In this week’s bulletin:
- The leading global bourses enjoyed a good week as S&P 500 finished above 1,400 for the first time since June 2008 and the FTSE 100 index pushed the 6,000 barrier.
- As the Republican candidates continue their battle to face Barack Obama in the US presidential election, Howard Gleicher of Aristotle Capital management gives his view on the state of the US economy and explains why recent data points to some traction in the recent recovery.
- As investors regain their appetite for equities, George Luckraft highlights the opportunities for companies in the small cap sector.
- A look at the implications for investors considering 100-year bonds due to be outlined in Wednesday’s Budget from chancellor Osborne.
- With income being a key focus for many investors, Doug McGraw from Invesco Perpetual discusses the strength of their global equity income solution.
- Equities enjoy strong returns as investors turn to risk-on assets
- FTSE 100 approaches 6,000
This past week saw investors react positively to signs that the global economy was, perhaps, being driven more by fundamentals than short-term fillips. Whilst concerns around the eurozone and the outcome of its latest rescue plan rumble on, it was other, more positive, news that suggested the environment is becoming a little more settled. Growing optimism about the US economy and a sell-off in US Treasury bonds and gold prompted a strong performance for equity markets. And whilst a number of threats remain – further increases in the oil price, the Middle East political situation and a potential eurozone recession – investor sentiment drove many of the major markets to finish the week at recent highs.
Following the broadly successful outcomes of the ‘stress tests’ on US banks, the financials sector contributed to the S&P 500 Index ending up 2.5%, to trade above the 1,400 level for the first time since June 2008. The FTSE Eurofirst 300 rose 2.6% on the week to end at an eight-month high, while the Nikkei 225 in Tokyo climbed back through the 10,000 barrier for the first time since July 2011.
In the UK, strong performance during the week from some of the most familiar names in the retail sector, including Sainsbury’s, Next and Tesco (despite the latter issuing their first profits warning for 20 years), saw the headline FTSE 100 Index close at levels not reached since last summer.
A presidential opportunity
- Corporate America positioned to take advantage of global growth
The prime minister’s recent trip to the US has put the spotlight on the forthcoming US presidential election later this year. As Mitt Romney and Rick Santorum continue their quest to win the right to battle Barack Obama for the presidency, the importance of providing the foundations for a more stable and sustainable US economy remains. Data from the US suggests that the recovery enjoyed recently may be beginning to gain some traction. US first-time claims for jobless benefits fell to a four-year low as the private sector added more than 250,000 jobs in January. The overall employment rate has fallen close to the 8% mark President Obama targeted when he announced the first multi-million dollar stimulus package. Following the US Federal Reserve’s confirmation that interest rates would stay at record lows for more than two years as part of Operation Twist, stock markets have surged.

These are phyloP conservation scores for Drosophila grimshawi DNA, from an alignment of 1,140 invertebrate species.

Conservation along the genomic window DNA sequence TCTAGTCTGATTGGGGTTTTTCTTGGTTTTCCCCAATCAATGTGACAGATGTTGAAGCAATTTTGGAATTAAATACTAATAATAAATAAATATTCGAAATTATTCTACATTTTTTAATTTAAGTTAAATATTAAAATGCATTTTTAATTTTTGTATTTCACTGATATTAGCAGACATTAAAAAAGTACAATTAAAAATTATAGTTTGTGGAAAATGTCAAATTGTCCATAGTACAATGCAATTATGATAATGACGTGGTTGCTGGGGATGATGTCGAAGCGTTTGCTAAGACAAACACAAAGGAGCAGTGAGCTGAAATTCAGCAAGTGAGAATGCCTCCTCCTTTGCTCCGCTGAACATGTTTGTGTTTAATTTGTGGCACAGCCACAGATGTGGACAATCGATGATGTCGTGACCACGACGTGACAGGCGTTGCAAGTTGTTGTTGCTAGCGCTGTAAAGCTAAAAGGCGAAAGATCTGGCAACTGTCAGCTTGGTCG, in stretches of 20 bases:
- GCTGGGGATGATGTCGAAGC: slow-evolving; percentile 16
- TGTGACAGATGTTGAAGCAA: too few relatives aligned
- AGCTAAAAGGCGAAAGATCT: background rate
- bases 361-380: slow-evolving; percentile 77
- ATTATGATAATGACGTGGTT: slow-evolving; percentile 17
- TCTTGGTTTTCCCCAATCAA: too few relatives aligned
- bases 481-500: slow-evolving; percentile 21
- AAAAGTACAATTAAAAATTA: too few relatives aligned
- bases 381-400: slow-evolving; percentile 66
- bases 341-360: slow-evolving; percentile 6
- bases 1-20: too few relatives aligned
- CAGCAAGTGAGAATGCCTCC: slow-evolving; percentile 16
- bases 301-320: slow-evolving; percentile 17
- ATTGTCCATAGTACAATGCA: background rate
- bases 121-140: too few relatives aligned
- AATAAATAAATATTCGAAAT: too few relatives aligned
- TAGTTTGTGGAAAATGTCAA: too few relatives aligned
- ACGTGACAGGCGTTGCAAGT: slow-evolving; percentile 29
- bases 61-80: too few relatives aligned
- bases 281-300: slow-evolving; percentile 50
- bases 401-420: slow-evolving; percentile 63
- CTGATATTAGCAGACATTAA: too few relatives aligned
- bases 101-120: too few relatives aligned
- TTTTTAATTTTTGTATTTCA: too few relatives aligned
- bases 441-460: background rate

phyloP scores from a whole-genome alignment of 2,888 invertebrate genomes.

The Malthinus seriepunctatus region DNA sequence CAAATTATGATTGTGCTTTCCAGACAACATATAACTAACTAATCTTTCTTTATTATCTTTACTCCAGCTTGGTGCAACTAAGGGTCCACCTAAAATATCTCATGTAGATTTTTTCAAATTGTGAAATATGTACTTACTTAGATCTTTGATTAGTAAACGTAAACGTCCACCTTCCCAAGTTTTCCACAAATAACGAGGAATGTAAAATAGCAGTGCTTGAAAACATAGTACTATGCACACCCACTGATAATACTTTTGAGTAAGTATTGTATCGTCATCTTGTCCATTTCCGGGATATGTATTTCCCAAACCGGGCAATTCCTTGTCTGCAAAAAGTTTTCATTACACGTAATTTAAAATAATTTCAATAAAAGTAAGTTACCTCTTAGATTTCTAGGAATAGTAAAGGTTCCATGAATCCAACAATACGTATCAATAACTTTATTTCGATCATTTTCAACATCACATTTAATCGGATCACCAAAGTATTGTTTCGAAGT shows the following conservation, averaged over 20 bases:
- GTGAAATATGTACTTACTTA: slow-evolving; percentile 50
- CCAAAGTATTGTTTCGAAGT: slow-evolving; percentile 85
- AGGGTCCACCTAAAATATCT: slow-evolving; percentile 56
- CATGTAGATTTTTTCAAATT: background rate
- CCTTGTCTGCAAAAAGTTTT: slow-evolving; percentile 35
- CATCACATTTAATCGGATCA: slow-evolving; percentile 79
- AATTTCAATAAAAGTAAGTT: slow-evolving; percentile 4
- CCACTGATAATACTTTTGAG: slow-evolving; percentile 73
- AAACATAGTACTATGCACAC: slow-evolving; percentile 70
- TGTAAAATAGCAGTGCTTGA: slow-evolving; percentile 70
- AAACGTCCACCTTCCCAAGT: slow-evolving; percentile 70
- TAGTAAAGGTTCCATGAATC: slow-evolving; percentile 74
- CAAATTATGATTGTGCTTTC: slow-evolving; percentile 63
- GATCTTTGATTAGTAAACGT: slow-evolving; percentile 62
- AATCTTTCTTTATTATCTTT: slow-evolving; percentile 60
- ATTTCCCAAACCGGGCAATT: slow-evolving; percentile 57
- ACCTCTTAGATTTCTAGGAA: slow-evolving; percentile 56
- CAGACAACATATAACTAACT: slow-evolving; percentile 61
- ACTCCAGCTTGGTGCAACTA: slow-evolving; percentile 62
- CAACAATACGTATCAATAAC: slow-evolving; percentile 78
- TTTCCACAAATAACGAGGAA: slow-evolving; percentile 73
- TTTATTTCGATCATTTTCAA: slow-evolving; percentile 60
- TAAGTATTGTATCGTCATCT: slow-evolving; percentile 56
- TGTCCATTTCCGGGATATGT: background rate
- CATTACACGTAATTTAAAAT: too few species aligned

“Certainly the economy seems to be improving,” says Howard Gleicher of Aristotle Capital Management. “If you look at practically any indicator – employment, consumer confidence, bank lending – things have been improving, while inflation is running below expectations.” But is this improvement in the economy reflected in the position of corporate America? “Corporate profits have been relatively strong, though to date this has been more the result of cost-cutting than revenue growth.” Gleicher notes that “corporate profits are growing at near 6% and we expect them to produce high single- or double-digit gains over the next couple of years”.
With the indicators pointing to growth in the US being between 2 and 3% this year, Gleicher predicts more positive returns from US multinationals in the long term, particularly those exposed to the faster-growing emerging economies. “If you look at the S&P 500, about 60% of those companies’ earnings are generated outside the United States. Increasingly these are global business able to use cash cows from US or European sources to grow elsewhere. We see that as attractive over the long term.”
- Large-caps fall out of favour as investors regain risk appetite
- Corporate activity offers good potential for small-caps
The strong performance of small-caps since the turn of the year is a further signal that investors’ risk appetites are returning. The final few months of 2011 saw the blue chip, large-cap stocks leading the way as investors moved back towards equities but sought a degree of safety in the shape of the slow and steady rather than the, traditionally, more dynamic small-cap part of the market. With his ‘barbell’ approach to portfolio construction and balanced weightings in large-, mid- and small-cap stocks, George Luckraft of AXA Framlington has benefited from this shift.
“2011 was a very mixed year. On one aspect the background for large-cap, traditional equity income stocks was very good. Investors felt the need for defensiveness and stocks with a decent yield and strong company characteristics actually performed very strongly and the core part of my portfolio did very well. But in total contrast, and driven mainly by fears over the future of the eurozone, small-caps struggled significantly in the later part of the year, underperforming the FTSE 100 Index by 12 or 13%.”
Source: Bloomberg. Past performance is not a guide to future performance. The value of an investment and the income from it can fall as well as rise.